AP: You dedicated the album to your late grandmother Sarah Ann Cain (who died last Thanksgiving). How did she influence you?
will.i.am: We're from the projects – East L.A. On welfare the majority of our lives. A lot of my friends are dead and in prison. Just like any urban person that comes from areas like I'm from. But my grandma was supergrandma. Ain't nobody mess with our family in my neighborhood because everybody loved my grandma. She was the one that prayed for everybody. ... We were one of the first families in the projects. And I moved them out. Music allowed me, helped me move my family out of the projects. ... If there was anybody who sculpted me, who molded me – my mind, my perspective, my heart: my grandma. ... She's not here anymore. But she's still here.
The above was provided by the AP. What follows is by Kia Makarechi of The Huffington Post.
One Of The Singer's Problems Won't Go Away
will.i.am has been accused of stealing Arty and Mat Zo's song "Rebound" for use on his album. While will.i.am has acknowledged that he used the sample in "Let's Go," the singer says he's in the clear. Anjunabeats, the electronic dance music label that released "Rebound," begs to differ. In a statement sent Thursday, the label blasted will.i.am's attempt at reconciliation and noted that putting an artist in liner notes doesn't constitute clearing a sample:
"Anjunabeats is the record label behind Arty and Mat Zo and owns the master recording rights to their collaboration "Rebound." Mat Zo and Arty have been important members of the Anjunabeats family for a number of years and "Rebound" was one of the label's most popular releases in 2011.
As has been widely reported, a large section of "Rebound" was sampled on Will.i.am's track "Let's Go featuring Chris Brown" and this took place without the permission of Anjunabeats or Arty & Mat Zo.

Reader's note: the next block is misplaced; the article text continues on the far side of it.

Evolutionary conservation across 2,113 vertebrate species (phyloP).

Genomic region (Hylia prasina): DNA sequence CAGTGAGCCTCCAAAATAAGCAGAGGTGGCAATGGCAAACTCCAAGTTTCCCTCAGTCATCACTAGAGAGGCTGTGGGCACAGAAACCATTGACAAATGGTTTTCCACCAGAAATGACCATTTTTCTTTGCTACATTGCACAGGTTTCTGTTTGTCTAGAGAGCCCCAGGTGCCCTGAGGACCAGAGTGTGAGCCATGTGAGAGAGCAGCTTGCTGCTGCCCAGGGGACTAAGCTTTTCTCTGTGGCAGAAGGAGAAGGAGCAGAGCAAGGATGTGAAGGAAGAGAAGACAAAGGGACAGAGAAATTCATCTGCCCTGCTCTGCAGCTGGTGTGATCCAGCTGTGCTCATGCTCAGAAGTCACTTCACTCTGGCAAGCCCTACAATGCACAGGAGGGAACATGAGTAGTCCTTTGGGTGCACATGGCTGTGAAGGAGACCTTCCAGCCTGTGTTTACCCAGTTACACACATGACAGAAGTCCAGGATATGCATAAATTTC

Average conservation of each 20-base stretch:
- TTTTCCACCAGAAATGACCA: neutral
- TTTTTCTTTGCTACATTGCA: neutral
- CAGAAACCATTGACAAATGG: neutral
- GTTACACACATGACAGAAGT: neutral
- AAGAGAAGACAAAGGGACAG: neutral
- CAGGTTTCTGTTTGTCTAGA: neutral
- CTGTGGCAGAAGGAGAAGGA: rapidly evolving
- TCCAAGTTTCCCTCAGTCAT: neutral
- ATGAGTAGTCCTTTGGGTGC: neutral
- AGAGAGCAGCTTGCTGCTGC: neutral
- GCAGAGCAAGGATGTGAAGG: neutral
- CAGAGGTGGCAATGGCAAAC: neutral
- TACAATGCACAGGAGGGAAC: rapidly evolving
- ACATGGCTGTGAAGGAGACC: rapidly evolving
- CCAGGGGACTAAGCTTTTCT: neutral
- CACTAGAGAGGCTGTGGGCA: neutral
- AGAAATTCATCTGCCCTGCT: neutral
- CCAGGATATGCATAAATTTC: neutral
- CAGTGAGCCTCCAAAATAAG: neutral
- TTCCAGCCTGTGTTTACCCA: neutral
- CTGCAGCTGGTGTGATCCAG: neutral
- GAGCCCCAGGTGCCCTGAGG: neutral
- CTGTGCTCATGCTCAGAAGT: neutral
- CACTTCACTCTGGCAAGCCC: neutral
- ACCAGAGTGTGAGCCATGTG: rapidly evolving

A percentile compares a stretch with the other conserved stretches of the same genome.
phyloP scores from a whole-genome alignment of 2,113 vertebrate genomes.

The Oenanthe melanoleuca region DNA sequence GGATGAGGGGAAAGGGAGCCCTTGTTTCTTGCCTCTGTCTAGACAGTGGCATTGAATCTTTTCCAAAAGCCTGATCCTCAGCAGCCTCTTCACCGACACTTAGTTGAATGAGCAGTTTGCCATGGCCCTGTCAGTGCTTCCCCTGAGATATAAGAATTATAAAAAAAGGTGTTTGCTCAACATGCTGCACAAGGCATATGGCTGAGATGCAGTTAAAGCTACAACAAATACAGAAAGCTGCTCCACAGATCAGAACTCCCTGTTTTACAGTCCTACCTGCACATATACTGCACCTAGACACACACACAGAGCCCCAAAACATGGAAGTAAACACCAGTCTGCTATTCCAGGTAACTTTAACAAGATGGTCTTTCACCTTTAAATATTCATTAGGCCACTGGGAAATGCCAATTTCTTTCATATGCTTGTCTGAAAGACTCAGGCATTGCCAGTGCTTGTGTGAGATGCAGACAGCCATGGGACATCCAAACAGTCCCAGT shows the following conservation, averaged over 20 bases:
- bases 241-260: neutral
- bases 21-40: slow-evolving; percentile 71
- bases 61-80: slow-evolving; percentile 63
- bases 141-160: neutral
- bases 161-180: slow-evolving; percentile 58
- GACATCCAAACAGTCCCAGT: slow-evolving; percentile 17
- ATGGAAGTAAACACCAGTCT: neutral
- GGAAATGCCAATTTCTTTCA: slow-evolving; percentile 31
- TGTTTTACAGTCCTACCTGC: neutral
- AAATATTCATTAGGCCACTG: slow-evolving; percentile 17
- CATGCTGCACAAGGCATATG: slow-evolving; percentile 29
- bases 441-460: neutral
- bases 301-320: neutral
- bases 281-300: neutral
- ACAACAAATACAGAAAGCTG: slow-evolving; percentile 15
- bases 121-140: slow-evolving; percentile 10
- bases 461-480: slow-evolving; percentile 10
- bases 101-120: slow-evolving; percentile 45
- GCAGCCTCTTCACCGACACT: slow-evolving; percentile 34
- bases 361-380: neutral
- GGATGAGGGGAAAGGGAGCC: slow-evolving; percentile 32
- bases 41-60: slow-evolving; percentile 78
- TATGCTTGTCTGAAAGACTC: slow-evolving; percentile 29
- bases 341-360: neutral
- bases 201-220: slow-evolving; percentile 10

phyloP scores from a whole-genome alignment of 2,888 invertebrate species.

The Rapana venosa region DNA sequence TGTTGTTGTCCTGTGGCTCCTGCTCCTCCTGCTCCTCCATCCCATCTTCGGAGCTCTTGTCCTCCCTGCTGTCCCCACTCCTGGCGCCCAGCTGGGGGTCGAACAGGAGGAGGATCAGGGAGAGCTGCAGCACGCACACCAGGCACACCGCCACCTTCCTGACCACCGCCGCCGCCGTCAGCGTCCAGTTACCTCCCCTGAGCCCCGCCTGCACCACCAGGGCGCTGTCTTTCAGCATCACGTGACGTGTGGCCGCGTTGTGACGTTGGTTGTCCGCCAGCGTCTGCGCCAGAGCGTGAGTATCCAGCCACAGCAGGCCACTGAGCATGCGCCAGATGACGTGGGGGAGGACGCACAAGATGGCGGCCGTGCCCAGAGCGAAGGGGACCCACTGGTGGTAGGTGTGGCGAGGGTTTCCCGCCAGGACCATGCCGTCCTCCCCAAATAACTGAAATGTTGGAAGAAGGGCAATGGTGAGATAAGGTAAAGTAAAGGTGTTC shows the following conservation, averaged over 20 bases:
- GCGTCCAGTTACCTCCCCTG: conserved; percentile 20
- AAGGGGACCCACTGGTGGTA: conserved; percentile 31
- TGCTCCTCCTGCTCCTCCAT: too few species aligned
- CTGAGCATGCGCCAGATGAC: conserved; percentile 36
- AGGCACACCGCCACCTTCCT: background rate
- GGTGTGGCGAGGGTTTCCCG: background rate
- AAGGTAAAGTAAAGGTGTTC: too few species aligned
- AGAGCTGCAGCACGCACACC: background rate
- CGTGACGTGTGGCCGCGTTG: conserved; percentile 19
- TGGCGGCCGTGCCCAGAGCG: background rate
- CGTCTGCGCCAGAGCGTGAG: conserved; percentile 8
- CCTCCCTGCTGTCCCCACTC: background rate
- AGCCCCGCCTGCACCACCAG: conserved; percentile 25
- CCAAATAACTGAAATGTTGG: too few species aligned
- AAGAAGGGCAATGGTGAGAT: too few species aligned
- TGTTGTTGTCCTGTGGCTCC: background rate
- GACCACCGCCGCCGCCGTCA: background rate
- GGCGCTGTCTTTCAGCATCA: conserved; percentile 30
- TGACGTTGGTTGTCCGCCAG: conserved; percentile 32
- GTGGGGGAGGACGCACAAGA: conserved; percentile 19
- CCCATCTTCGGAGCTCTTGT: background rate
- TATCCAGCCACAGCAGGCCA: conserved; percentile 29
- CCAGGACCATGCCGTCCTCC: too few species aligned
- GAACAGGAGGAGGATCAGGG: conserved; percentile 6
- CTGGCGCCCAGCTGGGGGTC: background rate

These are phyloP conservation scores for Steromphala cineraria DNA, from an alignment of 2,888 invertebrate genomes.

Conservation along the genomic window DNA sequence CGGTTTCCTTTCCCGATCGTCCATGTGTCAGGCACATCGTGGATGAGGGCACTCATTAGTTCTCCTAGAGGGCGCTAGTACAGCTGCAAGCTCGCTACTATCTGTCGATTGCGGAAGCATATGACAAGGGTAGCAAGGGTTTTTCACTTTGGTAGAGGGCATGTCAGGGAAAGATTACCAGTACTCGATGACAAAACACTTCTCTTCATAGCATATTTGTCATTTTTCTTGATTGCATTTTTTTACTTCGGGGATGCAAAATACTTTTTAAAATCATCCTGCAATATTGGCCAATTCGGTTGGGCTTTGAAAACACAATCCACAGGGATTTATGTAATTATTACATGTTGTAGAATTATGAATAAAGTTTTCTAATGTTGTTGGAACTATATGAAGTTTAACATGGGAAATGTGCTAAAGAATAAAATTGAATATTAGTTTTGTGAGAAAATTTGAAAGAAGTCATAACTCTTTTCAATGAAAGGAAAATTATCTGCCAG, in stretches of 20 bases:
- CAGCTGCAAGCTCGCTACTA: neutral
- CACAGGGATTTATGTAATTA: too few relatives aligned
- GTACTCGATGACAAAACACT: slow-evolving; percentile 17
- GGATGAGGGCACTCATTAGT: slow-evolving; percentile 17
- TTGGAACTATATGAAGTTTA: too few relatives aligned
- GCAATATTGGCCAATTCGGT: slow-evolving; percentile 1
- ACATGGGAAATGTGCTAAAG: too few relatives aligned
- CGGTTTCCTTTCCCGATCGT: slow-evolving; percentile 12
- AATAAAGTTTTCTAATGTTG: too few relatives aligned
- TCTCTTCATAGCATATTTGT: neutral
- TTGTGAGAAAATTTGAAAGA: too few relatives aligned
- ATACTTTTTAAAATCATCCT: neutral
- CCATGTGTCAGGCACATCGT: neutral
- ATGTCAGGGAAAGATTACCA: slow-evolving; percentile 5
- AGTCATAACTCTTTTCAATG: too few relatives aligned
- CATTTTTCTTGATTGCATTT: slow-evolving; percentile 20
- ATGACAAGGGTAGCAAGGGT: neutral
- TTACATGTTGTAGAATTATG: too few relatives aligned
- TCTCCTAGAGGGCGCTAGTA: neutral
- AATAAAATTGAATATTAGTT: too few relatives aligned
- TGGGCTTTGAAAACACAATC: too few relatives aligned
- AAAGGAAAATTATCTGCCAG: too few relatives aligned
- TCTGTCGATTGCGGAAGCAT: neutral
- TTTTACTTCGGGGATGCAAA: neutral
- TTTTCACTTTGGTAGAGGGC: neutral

Although Arty (but not Mat Zo) was credited in the sleeve notes, this is not the same as obtaining permission. To present someone else's work as your own, you need to seek permission, agree terms and file paperwork, which has not happened in this case.
We've remained silent on this issue until now but as a record label it is our obligation to protect our artists' interests and we felt it was necessary to respond to some of the inaccuracies that have been reported following Will.i.am's recent comments to Associated Press."
RELATED: Here's a look at 10 prominent artists who've battled accusations of musical fraud.
After the release of "Roar," the lead single off of Katy Perry's 2013 album "Prism," listeners noticed major similarities between the track and the Sara Bareilles song "Brave." Bareilles commented on the comparisons by simply tweeting "All love, everybody. All love."
Will.i.am isn't experiencing his first copyright-related lawsuit, as 24-year-old singer Tulisa sued the Black Eyed Peas frontman for allegedly stealing some of her lyrics in the Britney Spears collaboration "Scream and Shout." Will had admitted to using her song, recorded as "I Don't Give A F--k," having received it from the original producer, who reportedly didn't want it on Tulisa's album. But that hasn't stopped Tulisa from seeking royalties from the song's profits.
Songwriter Earl Shuman accused Alicia Keys of repurposing his 1962 track "Hey There Lonely Girl," a hit for Eddie Holman, on her 2012 single "Girl On Fire." She is currently facing a legal battle after being sued for copyright infringement.